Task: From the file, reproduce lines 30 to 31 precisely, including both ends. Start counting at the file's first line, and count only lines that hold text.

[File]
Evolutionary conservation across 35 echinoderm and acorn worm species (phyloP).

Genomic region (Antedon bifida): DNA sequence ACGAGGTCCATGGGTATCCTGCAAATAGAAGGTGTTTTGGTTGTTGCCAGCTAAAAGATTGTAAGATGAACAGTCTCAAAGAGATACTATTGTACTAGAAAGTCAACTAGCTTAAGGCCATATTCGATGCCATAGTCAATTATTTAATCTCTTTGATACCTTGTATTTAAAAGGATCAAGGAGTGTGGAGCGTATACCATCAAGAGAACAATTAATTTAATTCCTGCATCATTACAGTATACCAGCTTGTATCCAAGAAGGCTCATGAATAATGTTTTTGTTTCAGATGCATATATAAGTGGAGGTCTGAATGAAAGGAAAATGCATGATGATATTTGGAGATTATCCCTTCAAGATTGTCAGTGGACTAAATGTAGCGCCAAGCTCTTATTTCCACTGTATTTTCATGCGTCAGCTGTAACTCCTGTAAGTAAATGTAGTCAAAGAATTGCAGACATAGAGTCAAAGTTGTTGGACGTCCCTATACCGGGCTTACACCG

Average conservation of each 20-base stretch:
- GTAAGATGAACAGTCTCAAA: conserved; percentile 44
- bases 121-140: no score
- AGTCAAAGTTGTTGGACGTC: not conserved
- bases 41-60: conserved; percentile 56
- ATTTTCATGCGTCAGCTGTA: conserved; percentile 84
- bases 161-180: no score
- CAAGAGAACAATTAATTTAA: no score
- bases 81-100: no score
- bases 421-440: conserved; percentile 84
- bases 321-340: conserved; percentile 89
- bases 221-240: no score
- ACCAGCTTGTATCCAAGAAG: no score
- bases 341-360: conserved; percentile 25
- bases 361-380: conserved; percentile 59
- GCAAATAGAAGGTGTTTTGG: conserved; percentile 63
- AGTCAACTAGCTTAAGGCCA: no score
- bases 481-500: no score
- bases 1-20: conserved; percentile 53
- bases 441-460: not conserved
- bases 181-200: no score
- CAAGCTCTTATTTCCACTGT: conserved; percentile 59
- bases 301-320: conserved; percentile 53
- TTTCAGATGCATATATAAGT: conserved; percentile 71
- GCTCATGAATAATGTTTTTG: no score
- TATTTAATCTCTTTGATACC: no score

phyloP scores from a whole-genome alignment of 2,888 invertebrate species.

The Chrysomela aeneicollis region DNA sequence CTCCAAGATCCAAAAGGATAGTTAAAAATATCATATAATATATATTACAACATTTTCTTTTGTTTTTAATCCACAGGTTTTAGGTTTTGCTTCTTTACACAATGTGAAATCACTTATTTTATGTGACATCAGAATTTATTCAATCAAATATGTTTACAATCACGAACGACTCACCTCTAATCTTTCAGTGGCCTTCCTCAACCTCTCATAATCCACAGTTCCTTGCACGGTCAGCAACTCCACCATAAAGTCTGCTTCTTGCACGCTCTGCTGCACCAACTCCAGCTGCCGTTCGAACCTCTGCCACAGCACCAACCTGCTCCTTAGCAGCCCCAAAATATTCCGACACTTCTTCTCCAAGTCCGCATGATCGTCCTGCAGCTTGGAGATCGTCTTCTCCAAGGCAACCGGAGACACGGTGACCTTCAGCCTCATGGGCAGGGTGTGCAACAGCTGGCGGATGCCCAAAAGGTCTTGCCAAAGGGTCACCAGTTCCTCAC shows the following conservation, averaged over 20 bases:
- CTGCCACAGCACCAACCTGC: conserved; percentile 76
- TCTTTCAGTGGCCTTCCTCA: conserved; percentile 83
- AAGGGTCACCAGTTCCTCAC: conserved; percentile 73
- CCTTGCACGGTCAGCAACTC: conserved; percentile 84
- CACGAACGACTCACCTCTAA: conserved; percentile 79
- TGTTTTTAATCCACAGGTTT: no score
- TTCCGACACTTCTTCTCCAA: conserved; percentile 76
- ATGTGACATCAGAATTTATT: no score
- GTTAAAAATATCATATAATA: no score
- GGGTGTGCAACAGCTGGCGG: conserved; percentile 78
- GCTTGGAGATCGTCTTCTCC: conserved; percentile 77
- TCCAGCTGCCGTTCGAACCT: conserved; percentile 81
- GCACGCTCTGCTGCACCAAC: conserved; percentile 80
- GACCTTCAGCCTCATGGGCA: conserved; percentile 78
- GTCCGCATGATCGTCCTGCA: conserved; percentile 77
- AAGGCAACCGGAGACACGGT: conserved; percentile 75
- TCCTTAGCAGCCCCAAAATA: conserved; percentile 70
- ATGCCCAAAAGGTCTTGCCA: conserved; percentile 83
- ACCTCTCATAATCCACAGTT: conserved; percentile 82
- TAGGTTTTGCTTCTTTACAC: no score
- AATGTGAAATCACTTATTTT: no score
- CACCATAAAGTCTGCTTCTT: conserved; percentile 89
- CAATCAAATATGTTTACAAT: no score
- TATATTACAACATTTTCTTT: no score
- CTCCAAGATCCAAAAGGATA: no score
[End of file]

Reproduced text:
The Chrysomela aeneicollis region DNA sequence CTCCAAGATCCAAAAGGATAGTTAAAAATATCATATAATATATATTACAACATTTTCTTTTGTTTTTAATCCACAGGTTTTAGGTTTTGCTTCTTTACACAATGTGAAATCACTTATTTTATGTGACATCAGAATTTATTCAATCAAATATGTTTACAATCACGAACGACTCACCTCTAATCTTTCAGTGGCCTTCCTCAACCTCTCATAATCCACAGTTCCTTGCACGGTCAGCAACTCCACCATAAAGTCTGCTTCTTGCACGCTCTGCTGCACCAACTCCAGCTGCCGTTCGAACCTCTGCCACAGCACCAACCTGCTCCTTAGCAGCCCCAAAATATTCCGACACTTCTTCTCCAAGTCCGCATGATCGTCCTGCAGCTTGGAGATCGTCTTCTCCAAGGCAACCGGAGACACGGTGACCTTCAGCCTCATGGGCAGGGTGTGCAACAGCTGGCGGATGCCCAAAAGGTCTTGCCAAAGGGTCACCAGTTCCTCAC shows the following conservation, averaged over 20 bases:
- CTGCCACAGCACCAACCTGC: conserved; percentile 76